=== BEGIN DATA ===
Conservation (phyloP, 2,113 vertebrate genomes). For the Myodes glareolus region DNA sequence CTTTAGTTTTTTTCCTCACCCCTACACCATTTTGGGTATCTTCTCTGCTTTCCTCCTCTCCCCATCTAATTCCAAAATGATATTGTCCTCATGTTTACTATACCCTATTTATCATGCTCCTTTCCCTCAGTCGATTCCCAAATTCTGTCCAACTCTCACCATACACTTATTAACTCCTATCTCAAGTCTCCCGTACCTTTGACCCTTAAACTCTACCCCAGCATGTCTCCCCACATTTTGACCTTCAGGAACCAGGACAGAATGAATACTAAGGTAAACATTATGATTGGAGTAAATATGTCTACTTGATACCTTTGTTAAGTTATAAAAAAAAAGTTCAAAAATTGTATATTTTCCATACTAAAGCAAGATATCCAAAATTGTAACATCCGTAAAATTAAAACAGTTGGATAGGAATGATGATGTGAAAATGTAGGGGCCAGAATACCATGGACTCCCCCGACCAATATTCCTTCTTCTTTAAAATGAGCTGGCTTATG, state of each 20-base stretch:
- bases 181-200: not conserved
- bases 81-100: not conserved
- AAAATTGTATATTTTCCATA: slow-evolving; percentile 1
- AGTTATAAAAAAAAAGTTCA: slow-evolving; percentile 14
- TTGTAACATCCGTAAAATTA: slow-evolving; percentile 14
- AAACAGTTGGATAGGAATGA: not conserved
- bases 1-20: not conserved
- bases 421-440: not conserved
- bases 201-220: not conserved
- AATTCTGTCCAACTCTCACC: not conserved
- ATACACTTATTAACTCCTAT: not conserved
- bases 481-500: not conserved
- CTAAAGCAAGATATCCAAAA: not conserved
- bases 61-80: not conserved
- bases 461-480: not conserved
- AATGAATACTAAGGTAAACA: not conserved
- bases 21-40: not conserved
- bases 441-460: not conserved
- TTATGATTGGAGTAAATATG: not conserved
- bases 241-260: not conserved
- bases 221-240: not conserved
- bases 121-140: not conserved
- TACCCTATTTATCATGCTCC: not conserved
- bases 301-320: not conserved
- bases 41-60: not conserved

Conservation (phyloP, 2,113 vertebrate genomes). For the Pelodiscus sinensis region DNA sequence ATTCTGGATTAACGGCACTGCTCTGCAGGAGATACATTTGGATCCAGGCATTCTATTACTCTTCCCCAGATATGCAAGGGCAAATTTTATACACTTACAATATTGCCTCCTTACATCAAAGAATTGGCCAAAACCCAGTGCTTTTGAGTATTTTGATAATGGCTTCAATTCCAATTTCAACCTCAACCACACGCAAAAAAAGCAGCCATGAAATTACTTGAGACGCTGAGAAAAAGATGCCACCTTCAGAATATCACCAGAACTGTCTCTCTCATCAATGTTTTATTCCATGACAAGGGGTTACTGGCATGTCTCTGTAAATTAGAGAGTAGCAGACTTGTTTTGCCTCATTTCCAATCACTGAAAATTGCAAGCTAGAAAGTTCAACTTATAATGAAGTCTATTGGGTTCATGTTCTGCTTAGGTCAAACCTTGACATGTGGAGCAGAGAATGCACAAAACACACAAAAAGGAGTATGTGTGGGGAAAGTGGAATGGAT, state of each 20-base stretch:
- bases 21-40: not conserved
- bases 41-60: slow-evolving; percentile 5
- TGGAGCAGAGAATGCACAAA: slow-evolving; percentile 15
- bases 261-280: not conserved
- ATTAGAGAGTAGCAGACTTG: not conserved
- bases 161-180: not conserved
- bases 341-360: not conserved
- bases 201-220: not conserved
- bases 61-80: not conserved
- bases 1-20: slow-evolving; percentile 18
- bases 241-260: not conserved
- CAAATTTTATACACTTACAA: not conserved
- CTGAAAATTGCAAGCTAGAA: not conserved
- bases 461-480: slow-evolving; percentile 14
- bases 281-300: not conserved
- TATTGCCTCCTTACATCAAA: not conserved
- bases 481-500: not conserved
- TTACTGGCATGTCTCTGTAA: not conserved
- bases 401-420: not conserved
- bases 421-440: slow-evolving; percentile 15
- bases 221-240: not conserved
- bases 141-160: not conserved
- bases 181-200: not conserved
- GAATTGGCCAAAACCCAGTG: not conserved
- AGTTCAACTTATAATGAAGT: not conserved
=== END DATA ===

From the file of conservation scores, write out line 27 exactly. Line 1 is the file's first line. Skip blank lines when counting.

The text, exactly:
Conservation (phyloP, 2,113 vertebrate genomes). For the Pelodiscus sinensis region DNA sequence ATTCTGGATTAACGGCACTGCTCTGCAGGAGATACATTTGGATCCAGGCATTCTATTACTCTTCCCCAGATATGCAAGGGCAAATTTTATACACTTACAATATTGCCTCCTTACATCAAAGAATTGGCCAAAACCCAGTGCTTTTGAGTATTTTGATAATGGCTTCAATTCCAATTTCAACCTCAACCACACGCAAAAAAAGCAGCCATGAAATTACTTGAGACGCTGAGAAAAAGATGCCACCTTCAGAATATCACCAGAACTGTCTCTCTCATCAATGTTTTATTCCATGACAAGGGGTTACTGGCATGTCTCTGTAAATTAGAGAGTAGCAGACTTGTTTTGCCTCATTTCCAATCACTGAAAATTGCAAGCTAGAAAGTTCAACTTATAATGAAGTCTATTGGGTTCATGTTCTGCTTAGGTCAAACCTTGACATGTGGAGCAGAGAATGCACAAAACACACAAAAAGGAGTATGTGTGGGGAAAGTGGAATGGAT, state of each 20-base stretch: